• push it (git push)

this will obviously remove your .htaccess file

  • then edit .gitignore and add /.htaccess
  • commit then push it
  • recreate your .htaccess file by restoring your previous backup

then you're done: whatever changes you make into .htaccess won't be pushed anymore. The hard part is following steps order...

hope this is clear

  • 4
    +1 for step by step bullets and super clear explanation – Jesse Burcsik Jan 22 '13 at 5:02
  • 1
    The forward slash! It was driving me mad, i had just .htaccess on my gitignore file – lxm7 Feb 18 '15 at 9:44
36

after anybug's steps noted here my git still kept track of .htaccess and this helped:

git update-index --assume-unchanged .htaccess

To revert back:

git update-index --no-assume-unchanged .htaccess
  • 2
    You can revert that effect by git update-index --no-assume-unchanged – doc_id Dec 8 '14 at 21:43
13

Since you want to:

  • keep .htaccess in the Git repo (no git rm)
  • have local sensitive data in it

use a filter driver which will:

  • during the checkout phase, complete the .htaccess with private data
  • during the commit phase clean the .htaccess from all sensitive data

content filter driver

you can then version an encrypted file that your smudge script will:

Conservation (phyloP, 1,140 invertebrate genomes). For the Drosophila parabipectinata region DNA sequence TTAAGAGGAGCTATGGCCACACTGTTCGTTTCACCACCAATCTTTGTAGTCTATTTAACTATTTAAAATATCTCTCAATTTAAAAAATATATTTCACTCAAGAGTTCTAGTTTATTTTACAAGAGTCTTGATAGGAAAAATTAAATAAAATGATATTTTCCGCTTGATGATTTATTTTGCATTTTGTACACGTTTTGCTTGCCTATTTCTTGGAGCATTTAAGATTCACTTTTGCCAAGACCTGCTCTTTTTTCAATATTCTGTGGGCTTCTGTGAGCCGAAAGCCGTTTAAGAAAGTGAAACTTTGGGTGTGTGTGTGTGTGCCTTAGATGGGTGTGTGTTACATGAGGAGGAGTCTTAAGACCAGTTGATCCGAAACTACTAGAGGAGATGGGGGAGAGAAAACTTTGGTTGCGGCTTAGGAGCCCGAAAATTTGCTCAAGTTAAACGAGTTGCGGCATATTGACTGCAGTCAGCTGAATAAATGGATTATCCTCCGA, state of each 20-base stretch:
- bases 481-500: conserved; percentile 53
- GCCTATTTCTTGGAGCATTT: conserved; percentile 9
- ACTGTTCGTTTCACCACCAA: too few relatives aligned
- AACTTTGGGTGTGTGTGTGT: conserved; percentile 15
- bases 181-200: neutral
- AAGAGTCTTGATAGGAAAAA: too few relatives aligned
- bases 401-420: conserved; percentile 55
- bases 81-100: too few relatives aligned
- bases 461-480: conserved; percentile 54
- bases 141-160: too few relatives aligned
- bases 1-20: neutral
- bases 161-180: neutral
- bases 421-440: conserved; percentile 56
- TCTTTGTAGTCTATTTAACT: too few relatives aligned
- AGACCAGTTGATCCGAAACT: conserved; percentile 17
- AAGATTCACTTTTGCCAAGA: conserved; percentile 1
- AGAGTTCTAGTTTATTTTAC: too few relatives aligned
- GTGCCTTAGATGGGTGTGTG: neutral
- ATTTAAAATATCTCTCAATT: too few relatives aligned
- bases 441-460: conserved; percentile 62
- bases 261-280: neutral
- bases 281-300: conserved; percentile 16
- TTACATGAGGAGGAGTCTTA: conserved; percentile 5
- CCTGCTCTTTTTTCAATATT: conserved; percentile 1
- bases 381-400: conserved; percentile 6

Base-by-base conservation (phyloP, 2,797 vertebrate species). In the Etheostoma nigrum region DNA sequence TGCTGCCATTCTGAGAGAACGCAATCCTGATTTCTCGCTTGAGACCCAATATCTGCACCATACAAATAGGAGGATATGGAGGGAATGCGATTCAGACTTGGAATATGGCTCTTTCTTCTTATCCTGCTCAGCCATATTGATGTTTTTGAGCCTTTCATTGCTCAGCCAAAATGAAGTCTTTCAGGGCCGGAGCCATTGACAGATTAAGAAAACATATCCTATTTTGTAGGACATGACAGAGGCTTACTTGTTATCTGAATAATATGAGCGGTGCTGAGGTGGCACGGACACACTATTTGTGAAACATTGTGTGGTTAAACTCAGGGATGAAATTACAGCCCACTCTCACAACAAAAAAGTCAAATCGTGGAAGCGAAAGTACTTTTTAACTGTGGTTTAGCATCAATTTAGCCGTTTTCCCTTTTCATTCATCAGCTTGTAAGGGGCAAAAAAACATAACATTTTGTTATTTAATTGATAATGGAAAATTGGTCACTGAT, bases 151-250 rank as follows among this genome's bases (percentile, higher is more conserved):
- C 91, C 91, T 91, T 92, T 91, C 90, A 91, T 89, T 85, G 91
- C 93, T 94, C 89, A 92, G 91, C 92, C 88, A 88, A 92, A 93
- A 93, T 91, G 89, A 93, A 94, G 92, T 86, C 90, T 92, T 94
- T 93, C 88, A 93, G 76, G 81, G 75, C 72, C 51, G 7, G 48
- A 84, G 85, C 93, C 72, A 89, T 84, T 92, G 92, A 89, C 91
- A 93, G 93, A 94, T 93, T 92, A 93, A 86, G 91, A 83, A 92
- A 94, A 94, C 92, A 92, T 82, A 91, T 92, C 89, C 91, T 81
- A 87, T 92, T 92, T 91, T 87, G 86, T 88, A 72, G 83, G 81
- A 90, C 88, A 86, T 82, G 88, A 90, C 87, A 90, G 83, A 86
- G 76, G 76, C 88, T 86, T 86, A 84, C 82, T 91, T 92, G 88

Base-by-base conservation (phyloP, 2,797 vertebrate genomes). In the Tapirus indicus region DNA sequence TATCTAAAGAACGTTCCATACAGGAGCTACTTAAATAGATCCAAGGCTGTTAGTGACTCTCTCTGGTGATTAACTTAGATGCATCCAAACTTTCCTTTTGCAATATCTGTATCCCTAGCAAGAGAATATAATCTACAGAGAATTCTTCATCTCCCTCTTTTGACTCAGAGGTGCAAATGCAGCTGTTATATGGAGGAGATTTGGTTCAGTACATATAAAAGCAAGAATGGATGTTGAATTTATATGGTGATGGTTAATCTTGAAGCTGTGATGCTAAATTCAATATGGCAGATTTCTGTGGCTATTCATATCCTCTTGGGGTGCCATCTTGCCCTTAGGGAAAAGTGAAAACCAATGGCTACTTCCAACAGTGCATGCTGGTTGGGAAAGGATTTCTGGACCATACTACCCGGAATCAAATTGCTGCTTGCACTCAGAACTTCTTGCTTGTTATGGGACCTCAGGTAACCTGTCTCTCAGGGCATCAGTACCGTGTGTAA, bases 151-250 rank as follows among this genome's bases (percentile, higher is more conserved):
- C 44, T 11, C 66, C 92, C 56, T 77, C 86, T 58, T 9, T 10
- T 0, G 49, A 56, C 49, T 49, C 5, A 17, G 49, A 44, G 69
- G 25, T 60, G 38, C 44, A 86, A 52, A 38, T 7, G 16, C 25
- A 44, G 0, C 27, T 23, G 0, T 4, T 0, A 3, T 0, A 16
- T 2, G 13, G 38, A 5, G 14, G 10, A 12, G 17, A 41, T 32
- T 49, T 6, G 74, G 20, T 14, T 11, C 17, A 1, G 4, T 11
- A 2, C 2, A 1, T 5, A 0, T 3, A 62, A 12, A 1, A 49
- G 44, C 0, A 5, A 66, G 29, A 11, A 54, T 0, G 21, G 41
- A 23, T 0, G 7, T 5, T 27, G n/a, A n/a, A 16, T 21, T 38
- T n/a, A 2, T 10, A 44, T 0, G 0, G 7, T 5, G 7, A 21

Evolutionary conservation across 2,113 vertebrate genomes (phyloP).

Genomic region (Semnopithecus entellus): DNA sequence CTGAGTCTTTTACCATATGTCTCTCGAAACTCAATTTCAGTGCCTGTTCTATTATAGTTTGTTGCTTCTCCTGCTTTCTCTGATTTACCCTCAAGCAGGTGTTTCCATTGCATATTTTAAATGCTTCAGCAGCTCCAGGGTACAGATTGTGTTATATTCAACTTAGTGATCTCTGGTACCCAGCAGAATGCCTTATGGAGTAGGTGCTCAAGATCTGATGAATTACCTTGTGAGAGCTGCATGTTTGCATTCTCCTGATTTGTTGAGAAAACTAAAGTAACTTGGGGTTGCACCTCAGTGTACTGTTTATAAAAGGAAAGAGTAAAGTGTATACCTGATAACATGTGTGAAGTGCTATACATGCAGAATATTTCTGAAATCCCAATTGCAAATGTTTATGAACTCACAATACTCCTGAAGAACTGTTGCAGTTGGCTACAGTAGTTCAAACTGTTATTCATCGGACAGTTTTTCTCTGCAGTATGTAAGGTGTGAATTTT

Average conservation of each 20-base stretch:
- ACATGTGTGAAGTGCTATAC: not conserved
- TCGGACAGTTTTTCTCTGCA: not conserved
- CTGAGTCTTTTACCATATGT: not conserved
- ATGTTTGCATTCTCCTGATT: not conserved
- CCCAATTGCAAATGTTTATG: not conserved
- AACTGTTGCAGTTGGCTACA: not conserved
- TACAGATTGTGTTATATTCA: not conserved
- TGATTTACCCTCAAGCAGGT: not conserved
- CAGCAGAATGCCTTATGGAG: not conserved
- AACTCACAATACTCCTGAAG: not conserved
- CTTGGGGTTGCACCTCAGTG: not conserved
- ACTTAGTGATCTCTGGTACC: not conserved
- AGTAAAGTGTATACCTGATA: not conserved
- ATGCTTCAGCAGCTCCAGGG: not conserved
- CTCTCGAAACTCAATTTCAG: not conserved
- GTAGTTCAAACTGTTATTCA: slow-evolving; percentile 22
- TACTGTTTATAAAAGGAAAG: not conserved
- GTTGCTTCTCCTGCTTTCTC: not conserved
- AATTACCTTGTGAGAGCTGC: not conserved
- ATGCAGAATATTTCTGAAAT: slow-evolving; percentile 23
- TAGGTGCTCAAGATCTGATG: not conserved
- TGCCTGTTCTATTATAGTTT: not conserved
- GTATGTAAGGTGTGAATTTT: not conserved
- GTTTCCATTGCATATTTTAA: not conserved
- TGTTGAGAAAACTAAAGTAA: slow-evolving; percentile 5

• be the only one to decrypt
  • use in order to complete the classic (and pushed/pulled) .htaccess file.

You can version that encrypted sensible data in a special branch you won't push.
Even if you did push that file somehow, the damage would be limited, since only your workstation has the private key needed to decrypt said file.

  • +1 for the pretty picture and the filter driver. I was wondering when you'd pitch in this being a version control question and all. :) – Noufal Ibrahim Jun 3 '10 at 10:59
  • +1 for automation. I was going to suggest git update-index --assume-unchanged, which may still work as a simple solution, but this kind of automation is fantastic. – Rob Wilkerson Jun 3 '10 at 12:12
  • +1 for the sheer fact that anybody knows how to wield all this arcane git stuff. This was not what I was looking for, but still! – PapaFreud Apr 21 '11 at 7:29